Authors: Tiffany King
Tags: #Romance, #Love, #Angels, #Paranormal, #Young Adult, #dreams, #teen, #YA, #fallen angels, #tiffany king, #meant to be
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The characters and events portrayed in this
book are fictitious. Any similarity to real persons, living or
dead, is coincidental and not intended by the author.
To my wonderful husband, Karl.
None of this would have been possible without
And also to my beautiful children, Ashlynn
and Ryan, for being so patient
throughout this journey.
I love you.
Meant To Be
The dream was as familiar as always, but that
didn’t keep my heart from practically beating out of my chest from
the anticipation of seeing him again. The bright moonlight overhead
and the lights from the amusement park in the distance provided
just enough light to see him waiting for me. I couldn’t help the
smile that tugged at the corner of my mouth as I slowly walked
toward him. The hard packed wet sand crunched under my bare feet as
I walked along the tide line. I could feel the cold water lapping
over the top of my feet, reaching my ankles. The fact that I have
never seen his face didn’t diminish the intimacy that has blossomed
from the many nights we have spent together. There was a subtle,
cool breeze off the ocean that might have chilled me if not for his
warm embrace that comforted me like a down blanket on a cold winter
night. I hoped against hope that the new twist of the dreams was a
fluke, and that tonight would be different. I felt his fingers
tighten around mine, and I tried with every bit of strength I had
to hold on, but the invisible force yanked him away like a kite in
the wind, and in an instant he was gone.
I woke to a damp pillow from the tears I had
shed while dreaming.
The dream had changed over the last few weeks
and I could hardly control the sorrow that filled me when I
awakened. I didn’t understand why, after dreaming about him my
whole life, the dreams were now different. What was this mysterious
force that suddenly pulled him away, leaving me all alone in the
I sat up and brushed away the wet blonde
strands of hair that was stuck to the moisture on my face.
Glancing at the alarm clock beside my bed, I
was dismayed to see that dawn was just minutes away, and my alarm
would be going off any minute.
“Well, I might as well go take my shower
now,” I told Feline.
Feline was my cat, and even though he was
getting up in cat years, and would rather stay on my comfortable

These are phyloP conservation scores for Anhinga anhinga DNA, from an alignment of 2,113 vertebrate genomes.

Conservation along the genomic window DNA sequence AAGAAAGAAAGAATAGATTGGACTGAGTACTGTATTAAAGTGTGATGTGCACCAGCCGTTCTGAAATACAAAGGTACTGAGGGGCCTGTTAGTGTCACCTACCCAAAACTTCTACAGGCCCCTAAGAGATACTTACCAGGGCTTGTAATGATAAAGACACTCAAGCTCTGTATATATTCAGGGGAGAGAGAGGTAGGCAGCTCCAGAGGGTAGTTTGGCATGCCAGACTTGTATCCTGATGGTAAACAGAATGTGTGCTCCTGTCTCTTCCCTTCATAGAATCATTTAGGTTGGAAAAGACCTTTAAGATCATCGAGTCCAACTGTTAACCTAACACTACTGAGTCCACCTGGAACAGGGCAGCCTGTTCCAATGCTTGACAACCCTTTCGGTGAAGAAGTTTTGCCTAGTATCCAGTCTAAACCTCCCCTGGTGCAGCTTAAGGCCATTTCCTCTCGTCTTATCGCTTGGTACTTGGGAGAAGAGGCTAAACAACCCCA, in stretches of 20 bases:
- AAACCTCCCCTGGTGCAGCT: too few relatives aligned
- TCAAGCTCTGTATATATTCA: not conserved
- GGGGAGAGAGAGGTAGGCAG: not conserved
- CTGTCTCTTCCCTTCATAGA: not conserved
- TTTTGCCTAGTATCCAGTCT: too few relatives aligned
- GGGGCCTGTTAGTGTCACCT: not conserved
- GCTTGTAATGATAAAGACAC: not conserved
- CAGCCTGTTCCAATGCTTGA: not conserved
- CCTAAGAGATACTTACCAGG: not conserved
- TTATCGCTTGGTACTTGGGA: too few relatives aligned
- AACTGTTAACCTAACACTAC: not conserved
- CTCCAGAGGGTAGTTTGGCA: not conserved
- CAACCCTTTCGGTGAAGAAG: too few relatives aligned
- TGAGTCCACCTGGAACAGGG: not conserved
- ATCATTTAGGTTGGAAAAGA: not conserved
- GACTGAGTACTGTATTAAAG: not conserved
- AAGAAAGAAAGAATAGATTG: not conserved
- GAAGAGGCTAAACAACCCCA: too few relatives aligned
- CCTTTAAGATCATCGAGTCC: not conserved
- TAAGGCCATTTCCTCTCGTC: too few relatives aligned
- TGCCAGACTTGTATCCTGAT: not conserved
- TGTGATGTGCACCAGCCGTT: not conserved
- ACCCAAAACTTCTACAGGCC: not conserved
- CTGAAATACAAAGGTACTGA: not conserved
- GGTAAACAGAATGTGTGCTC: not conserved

bed, he peeked his eyes open at the sound of my voice. When he saw
me watching, he closed his eyes back up and snuggled even deeper
into the blankets.
For the first time that morning, I smiled.
Even though he looked like he was zonked out, I knew he would beat
me to the bathroom.
Sure enough, the instant I swung my legs over
the edge of the bed, Feline was at my feet.
Bending over, I scratched him behind his ears
before heading out of my room. With Feline at my heels, I walked
down the hallway to the bathroom.
I was finally getting used to the set up of
the new house and had stopped opening the hallway closet door to go
to the bathroom. The first night, I actually walked all the way
into the closet before realizing I wasn’t in the bathroom. In my
defense, I had been half asleep, but it was still embarrassing,
especially after telling my mom. My mom teased me and said maybe we
should put signs on the bathroom doors like you see in restaurants,
if that would help.
I could feel the flush of embarrassment begin
to creep up my neck as it headed for my face. I knew my mom didn’t
really think I would have used it as a bathroom, but it didn’t take
much to embarrass me. “Just joking sweetie,” my mom had said,
reaching over and patting my hand.
“I know.” My red face couldn’t hide my
If I could change one thing about myself, it
would be the fact that everything made me blush. Most girls would
want to change something about their appearance, but not me. Not
that I think I’m anything great, as a matter fact, I pretty much
feel I’m a lost cause.
If asked to describe myself, I would mumble
medium height, blue eyes, dish water blonde hair, average build,
and a chest not worth bragging about. There were so many ordinary
aspects to my body that I was in the opinion you would have to
change my whole palate to make me beautiful. No, if I could change
anything, I would change the fact that my face flushed red at the
drop of a hat. Everything seemed to tinge my cheeks with color. It
didn’t matter if someone paid me a compliment, or if a teacher
called on me in class, everything made my face bright with
Often, even watching sitcoms was difficult
for me. If I sensed something was going to embarrass a character on
a show, I would have to flip the channel to avoid almost becoming
sick from empathy. My dad used to lightly tease me about it when I
was younger. He would call me their “sense-a-meter.”
There was no denying that I was sensitive. If
a book was sad, it was a given that I would cry buckets reading it.
If a movie had a sad ending, I would walk around sad for days
afterwards. My parents quickly learned to curb my movie watching
and to keep all depressing movies away from me. They often joked
that they were the only parents that had to keep their child away
from Disney movies. When I was eight, it had taken me weeks to get
over Bambi’s mother dying. It wasn’t just books and movies that I
was sensitive to. I was also keenly aware of the emotions of other
people around me. If my parents were happy, I was filled with a
warm joyful feeling. To the other extreme though, if they were sad,
I was filled with unexplainable grief.
Growing up, once my parents became aware of
just how sensitive I was, they tried to mask their emotions to